Jul 1, 2015
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I'm a 34 year old veteran, pre-med student at UC-Berkeley. My question is if I should have a ton of research experience as a pre-med since I plan to rejoin the military after medical school? I want my application to be congruent with my future goals. Any advice?
 

WernickeDO

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I'm a 34 year old veteran, pre-med student at UC-Berkeley. My question is if I should have a ton of research experience as a pre-med since I plan to rejoin the military after medical school? I want my application to be congruent with my future goals. Any advice?
If you want to do research then avoid the military. A MD/Ph.D is a better bet.
 

WernickeDO

Returning to the womb
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I'm a 34 year old veteran, pre-med student at UC-Berkeley. My question is if I should have a ton of research experience as a pre-med since I plan to rejoin the military after medical school? I want my application to be congruent with my future goals. Any advice?
A more direct answer to your question is that research always helps pre-meds with med school admission, which is really your goal at this point. If you are at UC-Berkeley I am sure there is tons of research going on that you can help out with. My earlier post refers to the fact that most Army docs, even those with an interest in research, spend their time with clinical and clerical work. If being a doctor/researcher is your goal, then the mil is not a good option. Good luck.
 

mw18

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Jan 7, 2014
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You can get into med school without research, no doubt. It likely does make it easier. You don't need a ton of research though. You can do light work for a year, or heavy work on a project or two. Just show that you have the curiosity and that you've worked to learn the scientific process. The application process isn't supposed to be about checking boxes, but in a lot of ways it is. If you were all ready to apply and didn't have any experience, then I wouldn't tell you to delay it. But if you're early on enough that you can get some experience, then you should.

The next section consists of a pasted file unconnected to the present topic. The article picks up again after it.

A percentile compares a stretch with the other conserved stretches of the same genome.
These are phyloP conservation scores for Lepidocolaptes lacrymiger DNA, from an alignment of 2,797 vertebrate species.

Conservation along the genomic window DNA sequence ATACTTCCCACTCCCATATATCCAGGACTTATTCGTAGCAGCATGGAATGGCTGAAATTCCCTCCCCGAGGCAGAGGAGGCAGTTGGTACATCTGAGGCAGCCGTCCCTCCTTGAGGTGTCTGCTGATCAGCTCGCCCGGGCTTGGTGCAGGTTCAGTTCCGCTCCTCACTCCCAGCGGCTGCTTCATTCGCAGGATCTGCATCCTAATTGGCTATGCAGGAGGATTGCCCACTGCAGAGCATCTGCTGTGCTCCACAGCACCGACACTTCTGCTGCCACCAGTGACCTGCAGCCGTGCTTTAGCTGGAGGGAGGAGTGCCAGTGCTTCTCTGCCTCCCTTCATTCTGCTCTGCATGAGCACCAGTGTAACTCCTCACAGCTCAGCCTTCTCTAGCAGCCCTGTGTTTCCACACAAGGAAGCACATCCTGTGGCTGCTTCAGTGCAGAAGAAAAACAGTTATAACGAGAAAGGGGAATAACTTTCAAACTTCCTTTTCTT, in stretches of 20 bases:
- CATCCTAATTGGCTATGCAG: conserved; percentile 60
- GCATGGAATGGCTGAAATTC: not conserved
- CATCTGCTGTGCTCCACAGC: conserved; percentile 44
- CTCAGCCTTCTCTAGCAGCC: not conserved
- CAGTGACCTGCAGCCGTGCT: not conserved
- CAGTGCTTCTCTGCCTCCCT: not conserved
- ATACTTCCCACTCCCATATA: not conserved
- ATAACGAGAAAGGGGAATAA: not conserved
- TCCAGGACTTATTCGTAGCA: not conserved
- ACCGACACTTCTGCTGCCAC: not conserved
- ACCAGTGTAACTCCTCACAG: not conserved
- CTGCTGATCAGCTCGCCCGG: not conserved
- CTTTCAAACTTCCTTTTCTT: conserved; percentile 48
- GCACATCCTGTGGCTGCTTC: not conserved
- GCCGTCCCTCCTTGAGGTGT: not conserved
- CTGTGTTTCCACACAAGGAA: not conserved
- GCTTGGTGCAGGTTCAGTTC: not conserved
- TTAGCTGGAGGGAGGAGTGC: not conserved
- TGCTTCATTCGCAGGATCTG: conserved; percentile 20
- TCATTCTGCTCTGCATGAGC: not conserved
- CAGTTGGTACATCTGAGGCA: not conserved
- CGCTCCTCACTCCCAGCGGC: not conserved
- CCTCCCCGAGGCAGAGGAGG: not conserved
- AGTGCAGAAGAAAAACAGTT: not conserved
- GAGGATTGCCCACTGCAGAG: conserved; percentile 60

HighPriest

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research always helps. Don't do so much that you compromise your grades, because grades are the first thing admissions boards look at. If you have a poor GPA you're going to get pushed to the back of the line. It's not them being dicks, its just that they have tons of applications and they have to stratify them somehow. Once you have a good GPA, research will set you apart from those who don't have research. but ultimately military research is an oxymoron nowadays.
 

Kingfisher

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In my opinion military medicine does not do a very good job with "real" research. We just are not designed to do it very well. There are some places that do a better job in that area than others, but there is just too many organizational problems that keep us from doing the "real" research. We do a pretty good job at case reports and other similar publications but honest to goodness ACTUAL research is hard to find in the DOD. Problems:

1. Lack of staff that know how to do it right. At other civilian programs like Hopkins it is just embedded into what they do. We have not been into that very heavily so as a resident you may find it hard to find staff that knows how to navigate the red tape to get your project going.

2. Lack of support infrastructure in most MTFs. Often if you want to do something, you are left on your own because it is hard/nearly impossible to get funding for civilian positions to assist in research projects (ie stats, graphs, data, whatever).

3. Staff turnover can be high leading to inconsistency and projects left unfinished

4. Little interest in DOD MTFs to do the real stuff
 
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